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Irony of Kenya’s brain drain: Taking jobs abroad, suffering at home

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Dr Aggrey Awajo, a medical graduate, feels as though his life has stagnated for seven years. His peers in high school in 2014, he explains, have long graduated and are employed.

He studied MbCHb at Moi University and has for the last eight months, been waiting for posting by the Ministry of Health which is a critical juncture to get a practicing license.

“I’m yet to be posted for a mandatory 12 months’ internship,” Dr Awajo explains.

He is among over 1,200 who are yet to be posted, despite the internship policy stating that they should be posted 30 days after graduation. Their patience waned and they – with the blessings of the medics’ union – took to the streets to force the government to expedite the posting.

While the situation is highly evolving even as medics are embarking on a national go-slow, nothing has yielded yet.

Despite the intern medics’ fate pointing to a bleak future, the government has been on an overdrive, hunting for jobs for Kenyans abroad. From Europe to the Middle East, perhaps for a good cause of reducing the rate of jobless graduates in the country.

In 2016 and 2017 alone, 173, 016 graduated into an already shrinking job market, according to Commission of University Education statistics. In the subsequent years, hundreds of thousands of graduates left colleges for the very slimming employment arena.

And, with a bulging number of jobless graduates, the government has been on a hunting spree for jobs in the diaspora. At home, they are left to suffer, it appears.

In May last year, President William Ruto announced that he had inked a deal with Germany that would see Berlin open its doors for Kenyans to take up some of the 250,000 jobs in the European nation.

Nairobi urged Berlin to review and ease immigration laws to enable more skilled Kenyans find employment in Germany. The two nations also agreed to establish twin institutions’ framework for pairing Kenyan technical and vocational training (TVET) colleges with selected TVET colleges in Germany. The aim was to facilitate the labour migration from Kenya to Germany upon graduation.

“Technical negotiations have commenced with the two countries seeking to sign the agreement by mid-June. The agreement will address the various pathways of regular migration to Germany,” an official in the Labour Ministry told the Nation, adding that Kenya is pushing to be second country in the sub-Saharan region after Morocco, to sign such an agreement with Germany.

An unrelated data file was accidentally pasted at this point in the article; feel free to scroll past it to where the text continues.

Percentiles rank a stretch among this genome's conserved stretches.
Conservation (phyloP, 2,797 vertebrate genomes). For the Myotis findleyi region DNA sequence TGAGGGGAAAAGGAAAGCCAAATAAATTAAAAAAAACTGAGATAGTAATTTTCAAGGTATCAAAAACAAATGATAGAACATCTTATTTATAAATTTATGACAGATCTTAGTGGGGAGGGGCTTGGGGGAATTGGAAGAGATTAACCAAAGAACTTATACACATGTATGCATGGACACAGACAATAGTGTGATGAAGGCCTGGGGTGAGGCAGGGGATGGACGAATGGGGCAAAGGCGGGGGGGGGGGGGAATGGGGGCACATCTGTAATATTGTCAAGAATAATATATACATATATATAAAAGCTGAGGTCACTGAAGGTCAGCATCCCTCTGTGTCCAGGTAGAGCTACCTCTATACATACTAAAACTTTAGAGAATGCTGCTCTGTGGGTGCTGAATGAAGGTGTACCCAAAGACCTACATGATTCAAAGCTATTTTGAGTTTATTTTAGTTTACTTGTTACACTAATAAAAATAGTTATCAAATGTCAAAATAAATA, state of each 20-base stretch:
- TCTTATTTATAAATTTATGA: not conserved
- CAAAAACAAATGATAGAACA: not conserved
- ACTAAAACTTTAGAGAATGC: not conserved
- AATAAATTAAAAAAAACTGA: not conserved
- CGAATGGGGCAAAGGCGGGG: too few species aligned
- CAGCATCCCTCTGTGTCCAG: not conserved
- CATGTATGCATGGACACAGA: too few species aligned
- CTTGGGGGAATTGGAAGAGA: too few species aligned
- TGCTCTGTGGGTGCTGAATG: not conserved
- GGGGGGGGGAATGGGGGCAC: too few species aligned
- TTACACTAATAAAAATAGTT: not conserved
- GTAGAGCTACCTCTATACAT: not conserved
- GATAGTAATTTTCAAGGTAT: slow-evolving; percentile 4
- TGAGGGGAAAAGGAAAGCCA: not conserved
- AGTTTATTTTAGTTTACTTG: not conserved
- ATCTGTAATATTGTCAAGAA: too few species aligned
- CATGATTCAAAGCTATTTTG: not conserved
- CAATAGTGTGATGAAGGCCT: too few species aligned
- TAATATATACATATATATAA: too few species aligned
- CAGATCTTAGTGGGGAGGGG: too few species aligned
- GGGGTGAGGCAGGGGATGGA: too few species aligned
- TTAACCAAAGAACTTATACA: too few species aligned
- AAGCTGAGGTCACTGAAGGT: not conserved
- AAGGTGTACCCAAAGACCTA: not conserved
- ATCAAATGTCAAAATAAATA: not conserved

At the end of last year, again, the government announced that it had further secured 2,500 slots for nurses in the Riyadh. However, until this year, only 500 nurses had applied against the target of 2,500, President Ruto decried during a meeting with lawmakers, much to the shock of the legislatures.

The Labour Ministry told the Nation that “applications in regards to the job order have been made through the National Employment Authority. It just awaits interviews to allow successful candidates take up the employment opportunities.”

Already, the ministry said, 16 nurses have been sent to various government hospitals in Saudi-Arabia.

“The nurses love it there,” says the ministry. “We want to get the testimonies of these nurses to show Kenyan that Saudi-Arabia has successful stories and it’s a beautiful country to also work in.”

As of December last, over 200,000 Kenyans took up employment in various countries. This number could be higher, “that’s why the need for an integrated system to ensure that the numbers of those outside is known,” acknowledged the ministry.

The overdrive by the government, however, to seek jobs abroad for Kenyans does not sit well with some technocrats. In the context of renewed push for jobs abroad by the state, Dr Chao Mbogho lamented on X (formerly Twitter) that “Kenya’s foreign policy [in itself] is brain drain.”

The founder of Kamilimu, a non-profit organisation that mentors and upskills tertiary-level tech students, was of the opinion that “if local public hospitals would be better equipped or upgraded, existing employees would gain new skills” and even enjoy their jobs more. But most importantly, Dr Mbogho observed, more people could access care, and more employment opportunities would be created in the country.

“Security services across all sectors are dismally paid, with little or no benefits. But no, export youth to work in Germany and Japan as watchmen to earn ‘Sh100,000’ And on it goes,” added Dr Mbogho.

With the blessing of the State, when a country’s workforce continues to take up roles abroad, it eventually leaves the home country deprived of professionals.

Even as bulging and worrisomely rising number of jobless graduates continues to play, there are many reasons why skilled Kenyans are likely to take up these roles. A higher salary, improved standards of living and increased perceived quality of life, particularly draw professionals from their home countries, and often, to first and second world nations.

Mark Shrime the chairman of Global Surgery at the RCSI University of Medicine and Health Sciences says in the Conversation that brain drain is a form of taxation. He explained that not only do the countries to which doctors migrate benefit from an influx of trained and experienced professionals, they also inflict what is essentially a tax on the economies of source countries.

“The brain drain of healthcare workers from countries that can scarcely afford to lose them is not an emotionless, economic discussion. When we actively entice doctors not just to come and help, but to come and stay, the effect is more than temporary. It is more than monetary. It undermines the entire health systems of the countries these doctors leave behind” Mr Shrime argued.

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